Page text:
Dean Lawrence: What happens to him?

So a commenter on this blog asked: So what is the situation with Mark Lawrence? If he is still clergy in San Joaquin and the bishop has automatically transfered letters to the Southern Cone, is Mark Lawarence still a priest in the Episcopal Church and is he then eligible to be ordained as a bishop in this church?

Any thoughts?


  1. An equally significant question is: did the Dean attend the Convention, and if so how did he vote on the question? (And, for that matter, given that this was second reading, how did he vote last time?)

  2. I almost asked this question on T19 yesterday. I will be very interested in the answer.

    From what has been put out so far, it would seem that he would need to ask to remain in TEC, would he not? Because surely permissions were not given for a priest of the Southern Cone to become bishop of SC.

  3. i'm not sure that a vote for the constitutional change constitutes abandonment by a priest.

    however, as a priest canonically resident in the diocese of san joaquin, it is the diocese of san joaquin which must depose him, or not, according to the canons, whether for abandonment or anything else.

    and in turn, that means that we must wait for the diocese of san joaquin to sort itself out (with the help of 815!) before any judgment can be made about the priests and deacons in the diocese.

    but then we may ask, can Lawrence for for the amendment in san joaquin and then take his ordination vows? i don't know the answer to that one. i'm not sure if there is any canonical process available to stop the ordination now if he has.

  4. There's no precedence here, it seems to me since no Diocese has ever tried to "leave" and take everything (including kitchen sink) with it...in short, there's no canonical process for this situation, more a classically ethical one of acting in good faith.

    So a few things do seem clear:

    1)Mark Lawrence could be found as a priest to have abandoned his vows as a priest if he indeed follows, as a priest (bishop-elect or no), John-David Schofield out of TEC.
    2) at his consecration as Bishop, assuming it moves forward, he will need to confirm his loyalty to the doctrine, discipline, and worship of TEC - not a credible thing if he's allied with San Joaquin's (should we continue refer to them by that name?) decision.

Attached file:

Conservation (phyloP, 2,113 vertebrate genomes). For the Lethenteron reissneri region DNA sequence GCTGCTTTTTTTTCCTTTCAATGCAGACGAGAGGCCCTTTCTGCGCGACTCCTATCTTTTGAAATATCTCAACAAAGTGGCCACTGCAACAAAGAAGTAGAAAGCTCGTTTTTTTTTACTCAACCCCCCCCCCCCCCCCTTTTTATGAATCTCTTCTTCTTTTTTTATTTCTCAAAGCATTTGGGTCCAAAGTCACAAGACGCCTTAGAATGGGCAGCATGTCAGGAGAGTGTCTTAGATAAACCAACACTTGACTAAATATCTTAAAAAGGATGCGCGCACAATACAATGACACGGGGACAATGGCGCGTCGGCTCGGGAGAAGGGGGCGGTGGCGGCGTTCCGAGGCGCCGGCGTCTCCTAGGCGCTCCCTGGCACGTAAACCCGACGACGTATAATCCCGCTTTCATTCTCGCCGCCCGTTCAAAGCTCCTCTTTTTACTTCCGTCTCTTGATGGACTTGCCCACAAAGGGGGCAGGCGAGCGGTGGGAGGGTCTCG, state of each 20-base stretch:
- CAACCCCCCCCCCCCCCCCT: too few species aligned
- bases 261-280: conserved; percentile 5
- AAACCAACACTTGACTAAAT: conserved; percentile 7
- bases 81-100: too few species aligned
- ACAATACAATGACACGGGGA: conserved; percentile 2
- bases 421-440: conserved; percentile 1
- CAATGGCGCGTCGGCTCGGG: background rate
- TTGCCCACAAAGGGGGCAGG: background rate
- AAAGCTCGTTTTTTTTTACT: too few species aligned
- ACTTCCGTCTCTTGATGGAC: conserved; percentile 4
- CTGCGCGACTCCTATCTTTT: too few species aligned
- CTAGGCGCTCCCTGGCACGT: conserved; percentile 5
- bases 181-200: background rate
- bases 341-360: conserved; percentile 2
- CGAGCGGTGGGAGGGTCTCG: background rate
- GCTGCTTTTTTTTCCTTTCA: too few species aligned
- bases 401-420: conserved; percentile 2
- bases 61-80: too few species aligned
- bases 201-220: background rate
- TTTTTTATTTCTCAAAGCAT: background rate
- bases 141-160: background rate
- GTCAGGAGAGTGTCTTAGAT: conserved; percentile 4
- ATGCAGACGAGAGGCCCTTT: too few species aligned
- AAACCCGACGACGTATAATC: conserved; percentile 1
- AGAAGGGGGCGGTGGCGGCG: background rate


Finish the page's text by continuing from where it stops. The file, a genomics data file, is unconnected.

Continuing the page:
In any case, it strikes me an explanation of his current stance in re: to the late decision of the diocesan convention seems essential, if not publicly, then at least to the HoB and Standing Committees of TEC, probably through the office of the PB.

    In short, whether or not he's in or out, I would hope he'd clarify in short order, for the sake of God's people of TEC in the Diocese of South Carolina if no one else!

  5. Does one need to have letters transferred when elected as a bishop? I don't recall seeing that listed as a requirement in the canons, and I can't think who one would expect to receive them since that's normally the bishop's job.

    It might be different if he were still in the process of getting elected, but as things stand I don't see that San Joaquin's action creates any impediment to consecration provided he gets consecrated according to the form laid out in the BCP.


  6. Don't forget the ability of the People to object to his consecration. It's on p. 514 of the Prayer Book, right after the Oath of Conformity.

  7. "Don't forget the ability of the People to object to his consecration. It's on p. 514 of the Prayer Book, right after the Oath of Conformity."

    Ha! When my wife was to be ordained, the MC of the ordination service was conducting a rehersal for the benefit of the ordniands. He said, "At this point, the bishops asks if there are any objections to the ordinations. We don't expect any objections, but if there is an objection, I will walk up to the objector and the two of us will step outside for a moment. Then , I will return alone and we will procede."